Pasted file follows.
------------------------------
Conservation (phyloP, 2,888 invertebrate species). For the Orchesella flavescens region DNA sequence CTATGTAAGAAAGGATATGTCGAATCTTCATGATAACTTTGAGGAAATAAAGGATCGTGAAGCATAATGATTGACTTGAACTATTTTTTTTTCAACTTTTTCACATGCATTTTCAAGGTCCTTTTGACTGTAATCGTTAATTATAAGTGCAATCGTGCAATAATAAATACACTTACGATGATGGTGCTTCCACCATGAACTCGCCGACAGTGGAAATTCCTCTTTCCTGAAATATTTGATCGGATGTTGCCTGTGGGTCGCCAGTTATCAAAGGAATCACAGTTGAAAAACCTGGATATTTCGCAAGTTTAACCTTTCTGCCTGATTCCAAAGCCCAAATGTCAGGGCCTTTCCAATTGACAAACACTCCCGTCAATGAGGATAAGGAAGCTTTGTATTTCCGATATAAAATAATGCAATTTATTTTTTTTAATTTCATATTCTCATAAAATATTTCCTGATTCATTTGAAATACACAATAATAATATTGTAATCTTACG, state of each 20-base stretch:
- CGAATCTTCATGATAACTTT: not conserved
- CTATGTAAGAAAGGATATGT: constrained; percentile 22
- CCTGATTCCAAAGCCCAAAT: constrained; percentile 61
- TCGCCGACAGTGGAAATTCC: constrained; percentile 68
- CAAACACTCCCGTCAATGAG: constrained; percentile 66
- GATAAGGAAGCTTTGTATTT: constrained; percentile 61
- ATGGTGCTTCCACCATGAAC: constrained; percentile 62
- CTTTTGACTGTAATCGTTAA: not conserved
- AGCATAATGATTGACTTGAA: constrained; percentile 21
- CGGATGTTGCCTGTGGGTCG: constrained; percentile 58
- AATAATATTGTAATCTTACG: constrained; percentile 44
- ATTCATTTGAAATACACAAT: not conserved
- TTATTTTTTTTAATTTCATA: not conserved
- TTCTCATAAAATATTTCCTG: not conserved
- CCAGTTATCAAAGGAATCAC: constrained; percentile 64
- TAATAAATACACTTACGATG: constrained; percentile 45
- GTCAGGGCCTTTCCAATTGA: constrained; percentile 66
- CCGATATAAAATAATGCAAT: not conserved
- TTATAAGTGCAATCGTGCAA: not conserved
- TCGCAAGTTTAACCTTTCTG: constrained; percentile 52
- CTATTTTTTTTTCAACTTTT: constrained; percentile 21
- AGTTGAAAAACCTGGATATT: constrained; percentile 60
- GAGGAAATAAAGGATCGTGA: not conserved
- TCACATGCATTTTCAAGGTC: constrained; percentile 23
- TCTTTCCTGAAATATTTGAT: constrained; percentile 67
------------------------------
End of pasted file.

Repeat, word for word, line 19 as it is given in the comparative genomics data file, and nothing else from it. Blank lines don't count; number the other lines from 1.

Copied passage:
- CCGATATAAAATAATGCAAT: not conserved